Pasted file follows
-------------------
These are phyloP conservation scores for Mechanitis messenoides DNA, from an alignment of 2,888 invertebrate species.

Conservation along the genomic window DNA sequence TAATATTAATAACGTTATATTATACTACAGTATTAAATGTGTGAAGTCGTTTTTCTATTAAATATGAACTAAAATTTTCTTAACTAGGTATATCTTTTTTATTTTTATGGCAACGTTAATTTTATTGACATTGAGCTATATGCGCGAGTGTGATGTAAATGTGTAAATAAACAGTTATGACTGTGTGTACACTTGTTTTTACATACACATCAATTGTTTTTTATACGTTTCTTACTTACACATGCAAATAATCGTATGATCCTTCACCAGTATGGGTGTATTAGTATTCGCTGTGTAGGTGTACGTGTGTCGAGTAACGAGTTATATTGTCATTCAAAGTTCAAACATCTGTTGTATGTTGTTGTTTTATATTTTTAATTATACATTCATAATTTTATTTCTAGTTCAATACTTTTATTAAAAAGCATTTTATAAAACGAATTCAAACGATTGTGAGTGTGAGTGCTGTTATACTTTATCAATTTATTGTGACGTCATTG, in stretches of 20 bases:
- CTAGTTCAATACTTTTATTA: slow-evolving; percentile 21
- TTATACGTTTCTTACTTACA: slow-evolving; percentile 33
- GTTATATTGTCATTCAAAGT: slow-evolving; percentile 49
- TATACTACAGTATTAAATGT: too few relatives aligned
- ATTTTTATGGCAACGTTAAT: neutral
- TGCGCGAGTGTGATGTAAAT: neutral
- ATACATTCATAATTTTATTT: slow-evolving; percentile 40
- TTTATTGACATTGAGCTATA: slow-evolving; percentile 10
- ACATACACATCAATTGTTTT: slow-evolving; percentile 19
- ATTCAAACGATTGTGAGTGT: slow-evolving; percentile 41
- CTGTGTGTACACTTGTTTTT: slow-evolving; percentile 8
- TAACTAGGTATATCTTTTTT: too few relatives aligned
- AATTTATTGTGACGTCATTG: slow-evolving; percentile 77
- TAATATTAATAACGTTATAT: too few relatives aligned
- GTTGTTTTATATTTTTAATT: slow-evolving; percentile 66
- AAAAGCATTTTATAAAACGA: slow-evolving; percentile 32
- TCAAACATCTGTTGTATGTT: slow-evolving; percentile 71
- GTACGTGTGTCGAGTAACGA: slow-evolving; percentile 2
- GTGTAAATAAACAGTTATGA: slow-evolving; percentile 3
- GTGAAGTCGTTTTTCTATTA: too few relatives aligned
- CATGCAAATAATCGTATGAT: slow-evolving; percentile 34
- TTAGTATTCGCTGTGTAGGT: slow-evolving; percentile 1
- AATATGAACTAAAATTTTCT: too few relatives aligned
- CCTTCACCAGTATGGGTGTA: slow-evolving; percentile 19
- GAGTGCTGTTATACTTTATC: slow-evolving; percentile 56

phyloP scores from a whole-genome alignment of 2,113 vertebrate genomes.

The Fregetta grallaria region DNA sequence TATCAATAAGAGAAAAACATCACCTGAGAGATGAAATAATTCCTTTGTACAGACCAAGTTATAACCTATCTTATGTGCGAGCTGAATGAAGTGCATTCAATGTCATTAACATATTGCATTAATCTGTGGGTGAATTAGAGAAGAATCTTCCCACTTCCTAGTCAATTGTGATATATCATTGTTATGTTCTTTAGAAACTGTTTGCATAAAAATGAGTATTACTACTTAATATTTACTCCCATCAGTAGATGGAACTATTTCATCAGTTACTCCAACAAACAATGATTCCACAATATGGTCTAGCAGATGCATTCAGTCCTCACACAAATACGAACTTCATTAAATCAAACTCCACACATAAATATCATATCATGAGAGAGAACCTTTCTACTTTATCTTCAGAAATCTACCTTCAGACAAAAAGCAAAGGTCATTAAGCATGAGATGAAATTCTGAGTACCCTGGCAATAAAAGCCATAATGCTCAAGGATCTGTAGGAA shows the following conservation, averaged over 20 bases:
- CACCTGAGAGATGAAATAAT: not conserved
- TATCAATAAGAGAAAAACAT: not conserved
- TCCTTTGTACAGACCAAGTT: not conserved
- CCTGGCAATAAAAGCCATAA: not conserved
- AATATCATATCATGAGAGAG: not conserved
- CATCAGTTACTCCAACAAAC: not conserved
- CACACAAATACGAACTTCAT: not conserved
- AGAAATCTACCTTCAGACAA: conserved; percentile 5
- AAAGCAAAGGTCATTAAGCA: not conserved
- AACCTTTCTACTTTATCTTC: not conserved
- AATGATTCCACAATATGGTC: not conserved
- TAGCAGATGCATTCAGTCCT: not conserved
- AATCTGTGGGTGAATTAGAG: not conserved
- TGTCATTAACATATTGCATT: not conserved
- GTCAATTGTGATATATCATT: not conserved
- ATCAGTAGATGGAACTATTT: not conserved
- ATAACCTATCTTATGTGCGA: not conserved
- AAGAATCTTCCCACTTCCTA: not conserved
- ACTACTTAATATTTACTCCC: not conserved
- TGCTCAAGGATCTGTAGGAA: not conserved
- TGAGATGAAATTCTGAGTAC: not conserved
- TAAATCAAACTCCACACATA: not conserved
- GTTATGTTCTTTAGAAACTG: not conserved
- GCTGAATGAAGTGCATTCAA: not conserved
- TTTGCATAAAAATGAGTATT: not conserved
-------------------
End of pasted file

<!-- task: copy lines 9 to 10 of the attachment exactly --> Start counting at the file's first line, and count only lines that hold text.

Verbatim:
- ATACATTCATAATTTTATTT: slow-evolving; percentile 40
- TTTATTGACATTGAGCTATA: slow-evolving; percentile 10